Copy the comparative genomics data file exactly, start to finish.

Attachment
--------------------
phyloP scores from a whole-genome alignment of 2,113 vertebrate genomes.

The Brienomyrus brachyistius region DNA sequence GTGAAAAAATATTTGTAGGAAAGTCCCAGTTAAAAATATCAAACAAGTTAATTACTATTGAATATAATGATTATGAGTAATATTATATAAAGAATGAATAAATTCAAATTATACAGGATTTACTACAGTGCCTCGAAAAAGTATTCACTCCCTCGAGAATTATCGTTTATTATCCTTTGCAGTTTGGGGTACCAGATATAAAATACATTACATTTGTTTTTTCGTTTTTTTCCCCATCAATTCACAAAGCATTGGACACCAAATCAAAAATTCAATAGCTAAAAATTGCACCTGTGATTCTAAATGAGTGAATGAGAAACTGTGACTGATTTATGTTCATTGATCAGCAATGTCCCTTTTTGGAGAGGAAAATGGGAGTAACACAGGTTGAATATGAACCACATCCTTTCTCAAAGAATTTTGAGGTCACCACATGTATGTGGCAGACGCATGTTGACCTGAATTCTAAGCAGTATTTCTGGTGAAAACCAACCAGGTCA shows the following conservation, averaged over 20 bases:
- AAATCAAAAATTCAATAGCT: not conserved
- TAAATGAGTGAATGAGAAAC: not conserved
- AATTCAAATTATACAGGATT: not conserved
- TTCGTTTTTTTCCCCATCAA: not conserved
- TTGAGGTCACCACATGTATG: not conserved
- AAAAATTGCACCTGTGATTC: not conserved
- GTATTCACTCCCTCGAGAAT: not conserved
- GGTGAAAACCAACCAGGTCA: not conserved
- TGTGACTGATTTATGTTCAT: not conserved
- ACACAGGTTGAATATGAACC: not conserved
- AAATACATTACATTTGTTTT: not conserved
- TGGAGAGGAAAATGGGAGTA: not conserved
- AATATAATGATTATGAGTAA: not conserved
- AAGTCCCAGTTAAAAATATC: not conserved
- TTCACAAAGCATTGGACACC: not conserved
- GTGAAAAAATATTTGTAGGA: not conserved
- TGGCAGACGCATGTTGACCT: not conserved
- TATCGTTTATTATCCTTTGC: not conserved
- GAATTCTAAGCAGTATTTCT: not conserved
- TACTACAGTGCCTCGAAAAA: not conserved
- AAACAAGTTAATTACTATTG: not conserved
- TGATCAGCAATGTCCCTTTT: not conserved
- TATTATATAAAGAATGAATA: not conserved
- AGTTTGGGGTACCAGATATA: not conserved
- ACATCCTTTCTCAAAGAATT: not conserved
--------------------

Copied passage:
phyloP scores from a whole-genome alignment of 2,113 vertebrate genomes.

The Brienomyrus brachyistius region DNA sequence GTGAAAAAATATTTGTAGGAAAGTCCCAGTTAAAAATATCAAACAAGTTAATTACTATTGAATATAATGATTATGAGTAATATTATATAAAGAATGAATAAATTCAAATTATACAGGATTTACTACAGTGCCTCGAAAAAGTATTCACTCCCTCGAGAATTATCGTTTATTATCCTTTGCAGTTTGGGGTACCAGATATAAAATACATTACATTTGTTTTTTCGTTTTTTTCCCCATCAATTCACAAAGCATTGGACACCAAATCAAAAATTCAATAGCTAAAAATTGCACCTGTGATTCTAAATGAGTGAATGAGAAACTGTGACTGATTTATGTTCATTGATCAGCAATGTCCCTTTTTGGAGAGGAAAATGGGAGTAACACAGGTTGAATATGAACCACATCCTTTCTCAAAGAATTTTGAGGTCACCACATGTATGTGGCAGACGCATGTTGACCTGAATTCTAAGCAGTATTTCTGGTGAAAACCAACCAGGTCA shows the following conservation, averaged over 20 bases:
- AAATCAAAAATTCAATAGCT: not conserved
- TAAATGAGTGAATGAGAAAC: not conserved
- AATTCAAATTATACAGGATT: not conserved
- TTCGTTTTTTTCCCCATCAA: not conserved
- TTGAGGTCACCACATGTATG: not conserved
- AAAAATTGCACCTGTGATTC: not conserved
- GTATTCACTCCCTCGAGAAT: not conserved
- GGTGAAAACCAACCAGGTCA: not conserved
- TGTGACTGATTTATGTTCAT: not conserved
- ACACAGGTTGAATATGAACC: not conserved
- AAATACATTACATTTGTTTT: not conserved
- TGGAGAGGAAAATGGGAGTA: not conserved
- AATATAATGATTATGAGTAA: not conserved
- AAGTCCCAGTTAAAAATATC: not conserved
- TTCACAAAGCATTGGACACC: not conserved
- GTGAAAAAATATTTGTAGGA: not conserved
- TGGCAGACGCATGTTGACCT: not conserved
- TATCGTTTATTATCCTTTGC: not conserved
- GAATTCTAAGCAGTATTTCT: not conserved
- TACTACAGTGCCTCGAAAAA: not conserved
- AAACAAGTTAATTACTATTG: not conserved
- TGATCAGCAATGTCCCTTTT: not conserved
- TATTATATAAAGAATGAATA: not conserved
- AGTTTGGGGTACCAGATATA: not conserved
- ACATCCTTTCTCAAAGAATT: not conserved